04 September 2011

iPhoto and durable photo management

When managing your digital photos, there are three things you really should do:
  • Make backups of your backups of your backups.  These are your photos, don't mess about here - make backups regularly and store one of your backups someplace remote.
  • Use JPG for your file formats.  If you end up with a camera saving in some goofy format either convert to JPG or get a new camera.  JPG is like mp3 is for music - it'll be a durable photo format that will be around for a very long time and is supported by lots of tools.
  • Don't use software to organize your photos for you.  Use a simple directory format.  Software and their proprietary organization approaches will come and go but simple directories and folders will be around for a long time to come.  The following blog article is on this last point.
In 1999 when I bought my HP Photosmart C30 I started organizing my photos in a simple directory structure: Photos/YYYY/YYYYMMDD.  Something like this:

Over the years I would try whatever photo management software came with new cameras or emerging opensource packages.  l always regretted it as the photos would end up being hidden inside of some database and difficult to extract.  I would end up maintaining photos in two locations - the photo software and my simple archive.  That is, until I would get rid of the software and proprietary database files.

All that changed when I drank the Apple, iPhone and iPhoto koolaid when the iPhone came out.  The iPhoto software hits the magic "good enough" point Apple does so well and the integration with the iPhone Just Worked.  For the first few months I maintained iPhone photos in two locations - iPhoto and my simple archive.  But as I started using iPhoto more and more, using it to maintain photo albums, I just got lazy and one day stopped copying files from iPhoto into the archive.

I did continue to use my simple archive for regular camera photos but of course over time I started using the phone more and more for photos and conventional cameras only for special occasions like holidays.  I would pull in other camera pictures from the my simple archive into iPhoto to create albums.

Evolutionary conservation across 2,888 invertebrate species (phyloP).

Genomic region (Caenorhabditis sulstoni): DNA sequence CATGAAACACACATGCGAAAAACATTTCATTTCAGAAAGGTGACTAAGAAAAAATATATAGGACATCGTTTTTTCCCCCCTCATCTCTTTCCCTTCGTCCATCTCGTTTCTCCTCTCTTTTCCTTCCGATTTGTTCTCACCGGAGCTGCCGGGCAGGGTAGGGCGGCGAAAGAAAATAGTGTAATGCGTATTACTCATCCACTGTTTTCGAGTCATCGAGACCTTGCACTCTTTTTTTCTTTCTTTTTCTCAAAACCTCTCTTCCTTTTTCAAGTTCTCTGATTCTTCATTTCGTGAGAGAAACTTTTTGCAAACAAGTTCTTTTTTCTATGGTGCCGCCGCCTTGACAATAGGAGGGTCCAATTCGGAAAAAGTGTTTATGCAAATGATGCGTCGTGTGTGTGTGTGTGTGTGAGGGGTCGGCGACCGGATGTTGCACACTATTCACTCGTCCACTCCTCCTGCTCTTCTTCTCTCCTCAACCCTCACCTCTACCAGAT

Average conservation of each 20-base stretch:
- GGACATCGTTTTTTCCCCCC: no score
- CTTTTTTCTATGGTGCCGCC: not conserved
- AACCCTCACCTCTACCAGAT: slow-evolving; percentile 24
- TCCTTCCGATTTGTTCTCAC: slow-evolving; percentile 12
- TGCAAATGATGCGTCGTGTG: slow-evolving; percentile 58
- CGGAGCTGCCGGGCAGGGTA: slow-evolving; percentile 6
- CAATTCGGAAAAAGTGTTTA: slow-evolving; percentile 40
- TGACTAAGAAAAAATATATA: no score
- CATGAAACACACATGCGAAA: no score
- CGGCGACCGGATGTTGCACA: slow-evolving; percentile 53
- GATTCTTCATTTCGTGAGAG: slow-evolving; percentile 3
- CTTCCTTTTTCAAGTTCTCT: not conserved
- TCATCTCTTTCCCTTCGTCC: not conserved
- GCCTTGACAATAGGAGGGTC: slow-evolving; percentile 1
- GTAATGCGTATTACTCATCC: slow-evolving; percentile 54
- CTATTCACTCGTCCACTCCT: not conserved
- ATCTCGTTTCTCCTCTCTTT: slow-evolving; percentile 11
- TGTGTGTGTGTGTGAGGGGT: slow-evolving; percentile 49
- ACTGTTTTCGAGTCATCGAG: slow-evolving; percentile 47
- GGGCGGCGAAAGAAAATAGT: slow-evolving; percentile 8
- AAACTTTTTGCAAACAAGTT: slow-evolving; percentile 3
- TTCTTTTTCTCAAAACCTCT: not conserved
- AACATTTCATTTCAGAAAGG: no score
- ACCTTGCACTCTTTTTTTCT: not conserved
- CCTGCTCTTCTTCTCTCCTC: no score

I kept telling myself I could extract the photos any time - you can enter the iPhoto database structure as a filesystem (~/Pictures/iPhoto Library - "Show Package Contents"), similar to my simple archive approach.  iPhoto's File->Export function was there of course, but it would not properly set file modified date meaning it was more difficult to get into the right folder without looking at header data in the JPG.  Meanwhile, time goes on, and nothing lasts forever, maybe not even iPhoto.

That brings us to today and here's my strategy:  I've accepted that iPhoto will hold the "master" version of all iPhone (and more recently Samsung Galaxy s2 photos) and I'll occasionally extract these photos from iPhoto and fold them into my simple archives.

Here is how I did it:

1. Within iPhoto, Command-F search all your Photos for "iPhone".  Assuming you haven't otherwise marked your photos (title, tags, event names, ...) with "iPhone", iPhoto gives you a subset of your Photos created with the iPhone.

2. Within iPhoto, use File-Export to save these photos to the filesystem.  They'll be saved as one big set in whatever directory you specify.  I named the files with prefix "iphone" and selected the option to sequentially number them.  That way I can always go searching in my simple archive for iPhone photos by filename if I need to.

3. Use MacPort.org's "port" command to install jhead.  Run "jhead -ft *.JPG *.jpg" at the shell to correct all the modified dates so your files are date/time stamped with the date/time the picture was taken.  I also had a handful of .PNG (screen captures) and .MOV (movies) files and I just left these dates as they were.  Probably wrong, but I only had a few.

4.  I wrote a small shell script to organze the extracted pictures by date to match my simple archive format.  Here it is:

# orgpix.sh - organize iPhoto exported photos by date 
# Files will be moved to into a directory structure like this: 
#    ... 
# ... 

# Place this file in the directory containing all the files you want 
# to organize and run it from there. 

ls -1 *.jpg | while read fn; do 
   eval set `stat -f "%Sa" -t "%Y %m %d" "$fn"` 
   export year=$1 
   export month=$2 
   export day=$3 
   echo "$fn : $year $month $day" 
   mkdir $year 2> /dev/null 
   mkdir ${year}/"${year}${month}${day}" 2> /dev/null 
   mv "$fn" ${year}/"${year}${month}${day}" 

5. Used cp to merge the newly organized files and directories into my main photo archive:

cp -Rvpn 2008/ /Path/to/Photo/Archives/2008

(I was tentative.  I ran it for each year by hand as I wanted to make sure it was working properly by checking a few file and directory creations as I went.  This could be scripted as well.)

So there you go.  All photos taken by the iPhone extracted from iPhoto and merged into my simple but very durable photo archives structure.

I repeated the above to extract my Samsung Galaxy s2 (Command-F search for "GT-I9100") photos as well.

Postnote: If you can't subset out the photos taken by the iPhone within iPhoto, you could just extract everything and use jhead's EXIF header reading to determine what camera took a photo.